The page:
Last reviewed 4 January 2021
Following publication of the UK-EU Trade and Cooperation Agreement (TCA), the Government has produced guidance on an important section of particular relevance to traders moving goods between the UK and EU.
This concerns the rules of origin requirements in the TCA, which determine the origin of goods based on where the products or materials (or inputs) used in their production come from.
Their purpose is to ensure that preferential tariffs are only given to goods that originate in the UK or EU and not from third countries (those apart from UK and the EU Member States).
Goods that do not meet the rules of origin can still be traded but they will not be able to benefit from preference under the TCA and may have to pay the standard “Most Favoured Nation” (MFN) tariffs that the EU and UK apply to imports under the rules of the World Trade Organization (WTO).
For exports to the EU, this will be the Union’s Common External Tariff (CET); for imports to the UK, this will be the UK Global Tariff.
The guide explains that the rules of origin provisions in the TCA are in two parts: General, and Product-specific rules of origin (PSRs). The latter are specific rules that set out, for every product based on its Harmonised System (HS) code, what the requirements are for that product to be considered “originating”.
The detailed 37-page guide, which can be found at https://www.gov.uk/government/publications/rules-of-origin-for-goods-moving-between-the-uk-and-eu-from-1-january-2021?utm_source=92da08c0-7a27-40fc-a883-8d863476306f, explains how to check that goods meet the rules of origin and how to claim preferential treatment under the TCA.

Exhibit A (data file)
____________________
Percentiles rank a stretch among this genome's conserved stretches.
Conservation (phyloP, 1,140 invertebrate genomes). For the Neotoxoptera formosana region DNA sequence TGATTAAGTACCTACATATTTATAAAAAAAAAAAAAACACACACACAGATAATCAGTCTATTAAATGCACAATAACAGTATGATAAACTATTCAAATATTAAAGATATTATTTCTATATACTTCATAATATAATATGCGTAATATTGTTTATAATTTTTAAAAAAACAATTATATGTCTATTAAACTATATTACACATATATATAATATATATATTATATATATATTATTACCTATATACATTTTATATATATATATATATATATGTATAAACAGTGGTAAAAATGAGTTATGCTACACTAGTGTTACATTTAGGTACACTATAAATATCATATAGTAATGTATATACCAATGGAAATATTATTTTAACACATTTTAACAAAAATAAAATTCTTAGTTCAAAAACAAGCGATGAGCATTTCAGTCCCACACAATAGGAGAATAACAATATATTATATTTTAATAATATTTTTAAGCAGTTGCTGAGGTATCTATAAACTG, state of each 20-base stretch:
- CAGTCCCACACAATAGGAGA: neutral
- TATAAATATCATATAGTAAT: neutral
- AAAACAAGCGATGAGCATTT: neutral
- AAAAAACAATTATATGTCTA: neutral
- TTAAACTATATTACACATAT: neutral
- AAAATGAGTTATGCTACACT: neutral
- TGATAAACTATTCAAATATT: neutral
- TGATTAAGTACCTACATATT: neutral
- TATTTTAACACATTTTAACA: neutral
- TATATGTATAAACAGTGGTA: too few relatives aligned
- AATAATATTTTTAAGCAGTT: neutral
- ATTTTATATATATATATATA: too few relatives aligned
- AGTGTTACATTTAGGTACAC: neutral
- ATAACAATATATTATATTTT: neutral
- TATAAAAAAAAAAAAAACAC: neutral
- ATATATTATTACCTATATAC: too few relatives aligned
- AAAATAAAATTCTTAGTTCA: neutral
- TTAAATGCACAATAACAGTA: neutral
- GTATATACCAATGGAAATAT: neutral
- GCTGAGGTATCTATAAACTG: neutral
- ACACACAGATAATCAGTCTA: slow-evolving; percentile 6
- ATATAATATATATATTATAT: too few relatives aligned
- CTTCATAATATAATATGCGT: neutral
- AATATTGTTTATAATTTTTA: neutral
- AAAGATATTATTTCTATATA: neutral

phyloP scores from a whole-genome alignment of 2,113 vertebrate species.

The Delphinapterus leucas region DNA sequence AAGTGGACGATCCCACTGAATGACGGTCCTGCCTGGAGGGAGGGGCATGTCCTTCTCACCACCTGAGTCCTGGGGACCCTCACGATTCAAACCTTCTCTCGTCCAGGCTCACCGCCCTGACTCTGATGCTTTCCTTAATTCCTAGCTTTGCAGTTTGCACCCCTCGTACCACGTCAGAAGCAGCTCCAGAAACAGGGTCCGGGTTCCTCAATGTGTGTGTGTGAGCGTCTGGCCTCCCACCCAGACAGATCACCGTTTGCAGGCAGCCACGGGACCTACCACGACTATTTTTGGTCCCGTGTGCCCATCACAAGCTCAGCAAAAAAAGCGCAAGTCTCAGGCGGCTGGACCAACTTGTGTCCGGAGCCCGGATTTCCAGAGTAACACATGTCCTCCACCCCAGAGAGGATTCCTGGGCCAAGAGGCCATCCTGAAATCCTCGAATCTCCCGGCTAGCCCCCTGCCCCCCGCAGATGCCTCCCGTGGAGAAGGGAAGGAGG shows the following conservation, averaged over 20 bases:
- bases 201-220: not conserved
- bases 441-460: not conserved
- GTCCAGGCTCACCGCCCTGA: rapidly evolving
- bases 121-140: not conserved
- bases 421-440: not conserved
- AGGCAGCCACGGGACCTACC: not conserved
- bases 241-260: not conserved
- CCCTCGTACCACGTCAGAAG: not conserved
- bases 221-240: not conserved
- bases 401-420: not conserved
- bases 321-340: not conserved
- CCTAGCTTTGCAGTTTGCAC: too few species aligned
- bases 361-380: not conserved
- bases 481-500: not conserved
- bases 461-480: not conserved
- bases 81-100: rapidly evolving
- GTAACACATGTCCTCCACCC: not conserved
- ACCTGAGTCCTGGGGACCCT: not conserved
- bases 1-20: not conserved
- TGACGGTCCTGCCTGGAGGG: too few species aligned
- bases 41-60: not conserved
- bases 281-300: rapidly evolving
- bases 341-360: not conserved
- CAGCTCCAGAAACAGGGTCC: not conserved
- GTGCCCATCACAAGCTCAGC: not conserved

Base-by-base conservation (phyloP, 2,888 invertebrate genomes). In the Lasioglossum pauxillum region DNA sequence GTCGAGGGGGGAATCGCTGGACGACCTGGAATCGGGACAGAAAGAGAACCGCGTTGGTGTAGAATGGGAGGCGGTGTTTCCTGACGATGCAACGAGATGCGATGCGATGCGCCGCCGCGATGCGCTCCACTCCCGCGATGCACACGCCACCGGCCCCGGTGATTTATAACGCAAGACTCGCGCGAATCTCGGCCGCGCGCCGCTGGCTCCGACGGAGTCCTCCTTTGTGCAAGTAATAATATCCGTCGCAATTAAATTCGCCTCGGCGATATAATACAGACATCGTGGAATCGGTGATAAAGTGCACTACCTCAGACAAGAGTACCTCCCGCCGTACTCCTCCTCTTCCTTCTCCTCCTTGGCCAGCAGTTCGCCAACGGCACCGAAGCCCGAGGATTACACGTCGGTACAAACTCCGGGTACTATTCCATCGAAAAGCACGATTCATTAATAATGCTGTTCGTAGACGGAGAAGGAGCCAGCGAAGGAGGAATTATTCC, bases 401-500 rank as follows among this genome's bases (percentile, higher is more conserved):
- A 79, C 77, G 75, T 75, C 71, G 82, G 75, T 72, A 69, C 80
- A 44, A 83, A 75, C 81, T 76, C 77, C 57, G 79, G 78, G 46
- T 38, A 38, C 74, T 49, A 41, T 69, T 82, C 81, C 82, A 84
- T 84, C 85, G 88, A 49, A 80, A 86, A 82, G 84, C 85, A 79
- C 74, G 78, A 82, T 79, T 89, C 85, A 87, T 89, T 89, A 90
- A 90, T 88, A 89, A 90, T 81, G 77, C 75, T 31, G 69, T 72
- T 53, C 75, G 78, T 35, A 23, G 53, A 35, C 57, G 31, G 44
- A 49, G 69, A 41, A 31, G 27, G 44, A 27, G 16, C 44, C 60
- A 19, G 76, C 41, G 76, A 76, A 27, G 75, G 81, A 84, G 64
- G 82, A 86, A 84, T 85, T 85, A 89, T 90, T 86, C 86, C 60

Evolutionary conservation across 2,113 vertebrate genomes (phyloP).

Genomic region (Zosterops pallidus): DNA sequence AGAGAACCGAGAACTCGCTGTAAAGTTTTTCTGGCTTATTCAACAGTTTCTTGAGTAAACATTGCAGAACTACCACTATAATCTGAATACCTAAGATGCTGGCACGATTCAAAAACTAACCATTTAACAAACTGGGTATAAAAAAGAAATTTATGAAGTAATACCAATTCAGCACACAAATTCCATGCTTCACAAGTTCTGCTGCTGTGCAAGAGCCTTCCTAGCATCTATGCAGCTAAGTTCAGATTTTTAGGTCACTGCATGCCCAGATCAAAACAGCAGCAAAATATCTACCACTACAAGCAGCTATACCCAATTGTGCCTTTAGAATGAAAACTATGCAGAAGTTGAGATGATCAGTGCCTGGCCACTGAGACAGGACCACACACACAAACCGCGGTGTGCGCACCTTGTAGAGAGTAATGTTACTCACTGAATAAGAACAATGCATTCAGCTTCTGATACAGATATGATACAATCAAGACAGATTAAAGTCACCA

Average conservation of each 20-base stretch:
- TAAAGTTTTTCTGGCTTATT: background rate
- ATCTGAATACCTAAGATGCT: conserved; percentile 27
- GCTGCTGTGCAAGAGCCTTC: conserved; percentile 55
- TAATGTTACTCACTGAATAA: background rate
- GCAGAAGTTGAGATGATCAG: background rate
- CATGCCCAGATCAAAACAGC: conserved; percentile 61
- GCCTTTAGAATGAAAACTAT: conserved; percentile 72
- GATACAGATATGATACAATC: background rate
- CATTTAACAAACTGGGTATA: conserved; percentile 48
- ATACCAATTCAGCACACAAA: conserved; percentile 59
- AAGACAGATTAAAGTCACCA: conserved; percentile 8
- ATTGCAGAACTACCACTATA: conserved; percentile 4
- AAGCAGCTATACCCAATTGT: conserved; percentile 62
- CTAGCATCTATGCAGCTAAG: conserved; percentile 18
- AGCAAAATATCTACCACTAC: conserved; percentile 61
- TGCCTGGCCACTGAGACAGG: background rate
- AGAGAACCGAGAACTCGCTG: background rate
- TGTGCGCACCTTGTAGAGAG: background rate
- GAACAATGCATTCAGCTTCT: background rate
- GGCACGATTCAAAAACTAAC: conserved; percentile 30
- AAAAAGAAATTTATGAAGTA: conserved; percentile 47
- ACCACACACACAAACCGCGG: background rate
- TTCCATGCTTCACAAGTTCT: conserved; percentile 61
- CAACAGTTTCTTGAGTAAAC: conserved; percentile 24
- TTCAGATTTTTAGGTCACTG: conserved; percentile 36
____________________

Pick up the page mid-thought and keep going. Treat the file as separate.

Including numerous examples, it also gives details of statements on origin, rules for small consignments of goods, supplier’s declarations and applying for preference using importer’s knowledge.
One year’s relief
Of particular interest to traders, the guide mentions under the heading “Easements for business under the TCA” that: “For UK-EU trade, until 31 December 2021, businesses do not need supplier’s declarations from business suppliers in place when the goods are exported but they must be confident that the goods do meet the TCA preferential rules of origin. Businesses may be asked to retrospectively provide a supplier’s declaration after this date.”
Effectively, this gives a year’s grace period on certifying the origin of components that make up manufactured goods.